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Famous Men of the Middle Ages   By:

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FAMOUS MEN OF THE MIDDLE AGES

By

John H. Haaren, LL.D.

District Superintendent of Schools

The City of New York

and

A. B. Poland, Ph.D.

Superintendent of Schools

Newark N. J.

PREFACE

The study of history, like the study of a landscape, should begin with the most conspicuous features. Not until these have been fixed in memory will the lesser features fall into their appropriate places and assume their right proportions.

The famous men of ancient and modern times are the mountain peaks of history. It is logical then that the study of history should begin with the biographies of these men.

Not only is it logical; it is also pedagogical. Experience has proven that in order to attract and hold the child's attention each conspicuous feature of history presented to him should have an individual for its center. The child identifies himself with the personage presented. It is not Romulus or Hercules or C├Žsar or Alexander that the child has in mind when he reads, but himself, acting under similar conditions.

Prominent educators, appreciating these truths, have long recognized the value of biography as a preparation for the study of history and have given it an important place in their scheme of studies.

The former practice in many elementary schools of beginning the detailed study of American history without any previous knowledge of general history limited the pupil's range of vision, restricted his sympathies, and left him without material for comparisons. Moreover, it denied to him a knowledge of his inheritance from the Greek philosopher, the Roman lawgiver, the Teutonic lover of freedom. Hence the recommendation so strongly urged in the report of the Committee of Ten and emphasized, also, in the report of the Committee of Fifteen that the study of Greek, Roman and modern European history in the form of biography should precede the study of detailed American history in our elementary schools. The Committee of Ten recommends an eight years' course in history, beginning with the fifth year in school and continuing to the end of the high school course. The first two years of this course are given wholly to the study of biography and mythology. The Committee of fifteen recommends that history be taught in all the grades of the elementary school and emphasizes the value of biography and of general history.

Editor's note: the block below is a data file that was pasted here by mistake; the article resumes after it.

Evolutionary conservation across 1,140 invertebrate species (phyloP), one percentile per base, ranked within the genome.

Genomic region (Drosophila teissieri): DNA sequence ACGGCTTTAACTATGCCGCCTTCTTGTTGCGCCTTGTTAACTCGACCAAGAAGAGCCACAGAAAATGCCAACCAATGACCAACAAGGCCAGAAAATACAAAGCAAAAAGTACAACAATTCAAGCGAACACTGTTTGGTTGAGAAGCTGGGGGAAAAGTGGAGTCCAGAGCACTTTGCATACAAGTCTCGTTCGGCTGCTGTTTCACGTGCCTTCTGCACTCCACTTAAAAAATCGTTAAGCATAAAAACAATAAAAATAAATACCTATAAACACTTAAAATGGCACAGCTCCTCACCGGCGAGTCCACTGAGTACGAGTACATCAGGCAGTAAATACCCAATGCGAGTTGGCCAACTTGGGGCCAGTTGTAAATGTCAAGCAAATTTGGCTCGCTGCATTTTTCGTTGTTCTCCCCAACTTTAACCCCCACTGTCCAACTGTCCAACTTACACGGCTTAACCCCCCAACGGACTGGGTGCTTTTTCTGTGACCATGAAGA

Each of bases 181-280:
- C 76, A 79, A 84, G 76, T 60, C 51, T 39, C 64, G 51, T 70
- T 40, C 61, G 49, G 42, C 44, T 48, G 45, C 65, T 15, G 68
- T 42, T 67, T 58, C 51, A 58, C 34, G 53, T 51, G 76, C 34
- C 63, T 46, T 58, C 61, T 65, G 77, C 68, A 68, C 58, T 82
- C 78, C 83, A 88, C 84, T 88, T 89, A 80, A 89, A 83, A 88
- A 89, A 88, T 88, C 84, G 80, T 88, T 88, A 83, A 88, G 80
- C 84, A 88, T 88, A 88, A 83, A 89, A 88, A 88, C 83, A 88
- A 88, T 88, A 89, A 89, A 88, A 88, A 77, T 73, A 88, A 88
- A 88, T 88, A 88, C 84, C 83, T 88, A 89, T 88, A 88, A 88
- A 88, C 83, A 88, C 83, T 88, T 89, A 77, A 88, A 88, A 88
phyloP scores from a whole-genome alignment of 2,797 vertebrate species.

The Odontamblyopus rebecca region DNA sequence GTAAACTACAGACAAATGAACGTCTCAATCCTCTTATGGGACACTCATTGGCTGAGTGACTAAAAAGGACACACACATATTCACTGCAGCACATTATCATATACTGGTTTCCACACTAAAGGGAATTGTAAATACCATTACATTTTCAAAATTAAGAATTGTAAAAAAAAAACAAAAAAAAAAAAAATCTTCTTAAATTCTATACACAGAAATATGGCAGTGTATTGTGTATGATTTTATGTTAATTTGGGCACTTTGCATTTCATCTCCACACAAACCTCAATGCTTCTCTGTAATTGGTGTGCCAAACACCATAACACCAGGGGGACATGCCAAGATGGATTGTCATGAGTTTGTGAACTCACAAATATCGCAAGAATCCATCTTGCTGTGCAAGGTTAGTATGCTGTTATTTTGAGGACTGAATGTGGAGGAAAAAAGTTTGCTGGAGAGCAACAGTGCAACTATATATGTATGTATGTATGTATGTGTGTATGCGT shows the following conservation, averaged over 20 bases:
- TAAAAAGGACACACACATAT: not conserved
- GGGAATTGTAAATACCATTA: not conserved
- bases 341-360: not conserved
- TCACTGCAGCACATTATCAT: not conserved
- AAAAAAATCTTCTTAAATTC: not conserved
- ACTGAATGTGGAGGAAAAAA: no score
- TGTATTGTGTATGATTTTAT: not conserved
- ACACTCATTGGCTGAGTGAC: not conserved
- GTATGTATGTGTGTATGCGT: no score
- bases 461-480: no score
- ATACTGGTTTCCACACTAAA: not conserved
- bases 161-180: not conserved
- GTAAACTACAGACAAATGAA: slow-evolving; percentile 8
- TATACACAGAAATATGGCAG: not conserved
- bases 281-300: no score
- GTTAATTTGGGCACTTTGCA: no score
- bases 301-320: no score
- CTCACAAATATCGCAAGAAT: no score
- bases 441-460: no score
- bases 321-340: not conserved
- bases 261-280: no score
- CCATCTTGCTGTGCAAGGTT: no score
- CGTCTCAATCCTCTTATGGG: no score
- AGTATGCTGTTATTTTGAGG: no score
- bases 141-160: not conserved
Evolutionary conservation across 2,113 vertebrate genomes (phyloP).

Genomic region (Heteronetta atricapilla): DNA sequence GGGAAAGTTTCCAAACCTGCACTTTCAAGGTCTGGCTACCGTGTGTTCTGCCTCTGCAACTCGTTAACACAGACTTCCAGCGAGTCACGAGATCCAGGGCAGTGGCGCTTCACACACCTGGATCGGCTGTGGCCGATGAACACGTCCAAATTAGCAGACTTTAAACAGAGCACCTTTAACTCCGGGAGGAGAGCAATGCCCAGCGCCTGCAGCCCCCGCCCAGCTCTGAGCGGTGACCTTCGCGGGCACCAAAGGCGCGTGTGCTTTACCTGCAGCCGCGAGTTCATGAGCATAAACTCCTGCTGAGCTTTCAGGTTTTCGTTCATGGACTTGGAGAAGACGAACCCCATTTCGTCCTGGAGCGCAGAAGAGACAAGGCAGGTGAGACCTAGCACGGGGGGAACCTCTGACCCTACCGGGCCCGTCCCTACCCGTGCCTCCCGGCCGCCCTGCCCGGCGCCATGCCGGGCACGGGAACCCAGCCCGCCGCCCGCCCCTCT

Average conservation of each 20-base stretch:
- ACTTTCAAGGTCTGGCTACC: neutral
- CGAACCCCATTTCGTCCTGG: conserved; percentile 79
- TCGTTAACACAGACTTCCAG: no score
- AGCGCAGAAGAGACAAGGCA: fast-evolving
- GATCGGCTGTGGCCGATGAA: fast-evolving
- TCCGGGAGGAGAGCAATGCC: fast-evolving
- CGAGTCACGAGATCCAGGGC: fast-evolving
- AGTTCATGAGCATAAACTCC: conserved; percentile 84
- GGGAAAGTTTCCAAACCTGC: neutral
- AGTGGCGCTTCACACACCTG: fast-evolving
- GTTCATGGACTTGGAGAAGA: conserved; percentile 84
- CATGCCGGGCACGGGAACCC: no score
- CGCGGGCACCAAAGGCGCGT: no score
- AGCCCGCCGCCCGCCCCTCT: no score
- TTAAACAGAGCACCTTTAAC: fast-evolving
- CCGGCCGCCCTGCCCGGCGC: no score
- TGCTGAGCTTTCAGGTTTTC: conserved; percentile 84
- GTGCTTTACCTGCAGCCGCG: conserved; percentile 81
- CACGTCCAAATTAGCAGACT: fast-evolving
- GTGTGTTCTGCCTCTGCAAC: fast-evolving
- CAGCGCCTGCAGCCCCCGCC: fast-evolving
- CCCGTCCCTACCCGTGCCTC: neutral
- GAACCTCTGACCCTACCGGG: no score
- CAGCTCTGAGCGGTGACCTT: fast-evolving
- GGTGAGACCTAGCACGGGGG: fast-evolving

The series of historical stories to which this volume belongs was prepared in conformity with the foregoing recommendations and with the best practice of leading schools. It has been the aim of the authors to make an interesting story of each man's life and to tell these stories in a style so simple that pupils in the lower grades will read them with pleasure, and so dignified that they may be used with profit as text books for reading.

Teachers who find it impracticable to give to the study of mythology and biography a place of its own in an already overcrowded curriculum usually prefer to correlate history with reading and for this purpose the volumes of this series will be found most desirable.

The value of the illustrations can scarcely be over estimated. They will be found to surpass in number and excellence anything heretofore offered in a school book. For the most part they are reproductions of world famous pictures, and for that reason the artists' names are generally affixed.

CONTENTS

Introduction THE GODS OF THE TEUTONS THE NIBELUNGS

Chapter I ALARIC THE VISIGOTH (394 410 A.D.) II ATTILA THE HUN (433 453 A.D.) III GENSERIC THE VANDAL (427 477 A.D.) IV THEODORIC THE OSTROGOTH (475 526 A.D.) V CLOVIS (481 511 A.D.) VI JUSTINIAN (527 565 A.D.) VII MOHAMMED (570 632 A.D.) VIII CHARLES MARTEL AND PEPIN (714 768 A.D.) IX CHARLEMAGNE (768 809 A.D.) X HARUN AL RASCHID (786 809 A.D.) XI EGBERT THE SAXON (802 837 A.D.) XII ROLLO THE VIKING (Died 931 A.D.) XIII ALFRED THE GREAT (871 901 A.D.) XIV HENRY THE FOWLER (919 936 A.D.) XV CANUTE THE GREAT (1014 1035) XVI THE CID (1040 1099) XVII EDWARD THE CONFESSOR (1042 1066) XVIII WILLIAM THE CONQUEROR (1066 1087) XIX PETER THE HERMIT (1050 1115) XX FREDERICK BARBAROSSA (1152 1190) XXI HENRY THE SECOND AND HIS SONS (1154 1216) XXII LOUIS IX (1226 1270) XXIII ROBERT BRUCE (1306 1329) XXIV MARCO POLO (1254 1324) XXV EDWARD THE BLACK PRINCE (1330 1376) XXVI WILLIAM TELL AND ARNOLD VON WINKELRIED (1300 1386) XXVII TAMERLANE (1333 1405) XXVIII HENRY V (1413 1422) XXIX JOAN OF ARC (1412 1431) XXX GUTENBERG (1400 1468) XXXI WARWICK THE KING MAKER (1428 1471)

INTRODUCTION

THE GODS OF THE TEUTONS

In the little volume called The Famous Men of Rome you have read about the great empire which the Romans established... Continue reading book >>




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